We do not plunk Henry down in front of the TV by himself. Even if we wanted to, he HATES being by himself. But here’s the thing: I like TV. I like it a lot. I like to watch it. It’s bright and colorful and makes pleasing noises. I’m watching it right now. And I have already learned to walk and talk.

I have adopted various placement strategies to keep him from looking at the TV while I watch it, but I can see already that that’s not going to be a long term solution. Man… this is bumming me out. I wonder what it’s like to live without TV.

the limpin’ Irish

Here’s a video of President Obama dropping the ball on the public option at a town hall meeting in Montana:

This interchange has been hitting all the major news outlets (especially liberal ones) as an example of how our civil discourse ought to be — civil. But in all the astonishment that a guy in an NRA jacket and a hoity-toity Harvard grad could exchange views without resorting to bellowing like stuck moose, I think it’s been somewhat overlooked that, although the President speaks eloquently on the idea of flattening tax deductions for the wealthy, he misses the larger concern that Randy and others have. To wit: is this “public option” basically just a massive public aid program that people who are already paying their share will have to fund?

President Obama says, in a nutshell, It’s true that we can’t insure 46 million people for free. We can make up about 2/3 of the cost by improving efficiency and eliminating waste, and we’ll make up the rest with a tax on the richest income bracket.

Now, all that may be true, but I think he’s missing an opportunity to state the obvious — most of the money will, or should, come from actual premiums that currently-uninsured people pay into the program! (The rest of the cost might have to be made up with efficiency gains, etc.) Nobody — I mean, nobody — wants the “public option” to be a giant charity program for people who haven’t bothered to buy health insurance, and it irritates me that the President and his spokespeople don’t make it clearer that this is an insurance plan that just happens to be run by the government.

Here is the sentence that the President forgot:

“Look, this will basically pay for itself with premiums — we’re just giving the insurance market a little healthy competition, in the same way that public universities provide a low-cost, high-quality alternative to private schools.”

Because, really, who hates Ohio State?

Elana says that what we need to make this popular is for the public option to have a snappily-named football team. GO TUMORS!

I shake my fist angrily.

So apparently when you get married, one of the main things you do for fun is agree with each other.

I cannot believe how lame and yet simultaneously satisfying this is! Like if you are being angry about health care reform, you turn to your spouse and go “And another thing, did you hear about that anti-reform guy who got into a fight at a town hall meeting and doesn’t have health insurance because he got laid off and now his lawyer is BEGGING FOR DONATIONS?!?” and your husband says “I KNOW.” and sometimes I am self-aware enough to shudder at my own lameness and go find something else to do…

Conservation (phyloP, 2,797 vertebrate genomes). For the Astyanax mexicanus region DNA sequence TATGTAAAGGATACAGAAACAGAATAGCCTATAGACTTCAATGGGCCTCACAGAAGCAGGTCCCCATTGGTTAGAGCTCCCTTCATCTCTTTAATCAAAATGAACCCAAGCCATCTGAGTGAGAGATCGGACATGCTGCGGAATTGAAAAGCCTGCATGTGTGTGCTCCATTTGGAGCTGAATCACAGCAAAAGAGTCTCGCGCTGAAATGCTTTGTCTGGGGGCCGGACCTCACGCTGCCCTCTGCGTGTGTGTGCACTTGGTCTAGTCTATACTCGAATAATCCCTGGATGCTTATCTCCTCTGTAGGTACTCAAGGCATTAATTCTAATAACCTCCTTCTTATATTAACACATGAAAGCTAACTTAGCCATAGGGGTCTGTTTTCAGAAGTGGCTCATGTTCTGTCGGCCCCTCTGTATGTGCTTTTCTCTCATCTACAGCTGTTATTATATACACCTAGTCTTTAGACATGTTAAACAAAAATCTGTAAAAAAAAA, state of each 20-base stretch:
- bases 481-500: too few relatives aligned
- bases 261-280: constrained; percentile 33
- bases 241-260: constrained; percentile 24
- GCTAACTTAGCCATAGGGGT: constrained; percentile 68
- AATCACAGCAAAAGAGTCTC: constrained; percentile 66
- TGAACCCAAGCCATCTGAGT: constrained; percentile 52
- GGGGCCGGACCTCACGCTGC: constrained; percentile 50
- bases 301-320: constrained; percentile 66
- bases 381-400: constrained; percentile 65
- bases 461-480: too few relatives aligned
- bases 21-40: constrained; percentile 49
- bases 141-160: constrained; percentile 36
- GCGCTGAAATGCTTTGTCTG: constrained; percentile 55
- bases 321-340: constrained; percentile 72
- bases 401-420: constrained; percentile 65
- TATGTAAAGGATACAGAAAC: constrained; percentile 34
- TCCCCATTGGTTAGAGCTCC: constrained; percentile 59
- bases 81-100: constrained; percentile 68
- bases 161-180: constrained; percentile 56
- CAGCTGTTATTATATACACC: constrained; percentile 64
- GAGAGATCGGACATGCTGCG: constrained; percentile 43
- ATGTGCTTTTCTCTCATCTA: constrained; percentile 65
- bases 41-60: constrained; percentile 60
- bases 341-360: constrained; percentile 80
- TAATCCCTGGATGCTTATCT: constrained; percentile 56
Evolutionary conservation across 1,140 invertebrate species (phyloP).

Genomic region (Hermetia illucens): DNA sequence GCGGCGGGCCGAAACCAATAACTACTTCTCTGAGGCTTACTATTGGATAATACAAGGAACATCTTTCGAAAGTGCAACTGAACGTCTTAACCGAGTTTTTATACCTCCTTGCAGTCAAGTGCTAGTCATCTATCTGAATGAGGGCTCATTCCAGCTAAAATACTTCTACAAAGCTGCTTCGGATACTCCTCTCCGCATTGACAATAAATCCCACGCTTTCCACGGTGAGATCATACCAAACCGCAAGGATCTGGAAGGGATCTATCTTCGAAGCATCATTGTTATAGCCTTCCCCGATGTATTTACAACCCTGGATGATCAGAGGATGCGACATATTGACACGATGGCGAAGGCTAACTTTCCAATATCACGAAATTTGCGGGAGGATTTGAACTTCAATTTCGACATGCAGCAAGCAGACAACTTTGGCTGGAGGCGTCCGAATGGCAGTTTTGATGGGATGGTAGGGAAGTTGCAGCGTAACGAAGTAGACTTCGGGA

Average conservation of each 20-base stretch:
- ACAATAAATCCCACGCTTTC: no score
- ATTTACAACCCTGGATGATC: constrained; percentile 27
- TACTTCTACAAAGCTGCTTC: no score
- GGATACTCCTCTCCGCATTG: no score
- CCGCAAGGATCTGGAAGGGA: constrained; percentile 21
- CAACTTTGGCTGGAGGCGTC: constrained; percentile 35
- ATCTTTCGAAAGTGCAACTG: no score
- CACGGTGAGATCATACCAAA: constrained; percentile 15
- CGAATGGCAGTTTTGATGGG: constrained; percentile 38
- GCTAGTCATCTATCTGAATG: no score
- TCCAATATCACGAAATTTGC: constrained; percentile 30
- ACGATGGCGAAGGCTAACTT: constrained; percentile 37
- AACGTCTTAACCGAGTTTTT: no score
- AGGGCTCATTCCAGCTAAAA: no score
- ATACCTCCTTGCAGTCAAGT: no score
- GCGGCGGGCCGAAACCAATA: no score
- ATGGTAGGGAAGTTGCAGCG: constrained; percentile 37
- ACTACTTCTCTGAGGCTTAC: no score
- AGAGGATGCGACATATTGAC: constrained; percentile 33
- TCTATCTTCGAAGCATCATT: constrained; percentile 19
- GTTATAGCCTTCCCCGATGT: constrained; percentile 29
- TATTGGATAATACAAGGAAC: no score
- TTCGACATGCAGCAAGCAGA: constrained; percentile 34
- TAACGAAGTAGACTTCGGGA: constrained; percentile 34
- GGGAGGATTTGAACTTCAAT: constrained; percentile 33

But quite often, I am not. It’s like when you get married you get a personality transplant from a really old cranky person sitting on a porch!

When I go to the gym (my location of choice to RAISE MY HEART RATE, GET OVERHEATED, AND BOIL MY FETUS!) they have these big TVs overhead so you can stare at a closed-captioned version of either ESPN or CNN. I should start picking the machines that face ESPN, because I don’t know anything about NASCAR and so am not irritated by it.

Whereas CNN fills me with rage! Rage that probably raises my heart rate and boils the Lentil EVEN FASTER.

Recently CNN has been discussing America’s Health Care Crisis 24/7. But the people who work at CNN are all… buffoons. You know? They say stupid things! They invite stupid guests! They solicit stupid comments from stupid viewers! They make me feel like America is just not smart enough to succeed and one of these DEATH PANELS who are apparently hovering at the edges of our health care system should just check our vitals and go “You know what, this is a nation of morons. Pull the plug, maybe we can use the organs for something.”

My favorite statement that recently went unchallenged on CNN was about how President Obama is only championing this health care thing because he’s soliciting support from illegals.

(ILLEGAL ALIENS DON’T HAVE THE VOTE, YOU NUMBNUTS. You almost caused a pregnant woman to have an accident on the treadmill. Unless by “soliciting support” you literally mean that the president is looking for some guy pals who will come over and play Wii with him and tell him he’s doing an awesome job, and Michelle was so totally wrong about that new tie, it is freakin’ sweet.)

from the department of “thank you for proving my point”

This past week has been pretty depressing, as the health care debate got fairly well mired in angry and flagrantly stupid rhetoric, though late in the game the President did his patented “Let’s not be morons, here, people” act:

But every round of hysterical caterwauling in our political discourse drops little nuggets of unintended comedy in its path, and here’s a particularly excellent one: Investors’ Business Daily, arguing against the adoption of a single payer system (itself not, uh, actually on the table), made the following embarrassing claim:

People such as scientist Stephen Hawking wouldn’t have a chance in the U.K., where the National Health Service would say the life of this brilliant man, because of his physical handicaps, is essentially worthless.

— forgetting that Hawking, who was diagnosed with amyotrophic lateral sclerosis at the age of 21 and has, apparently, survived longer with the disease than anyone else, gets his health care from… the British National Health Service.

she was too young to fall in love, and I was too young to know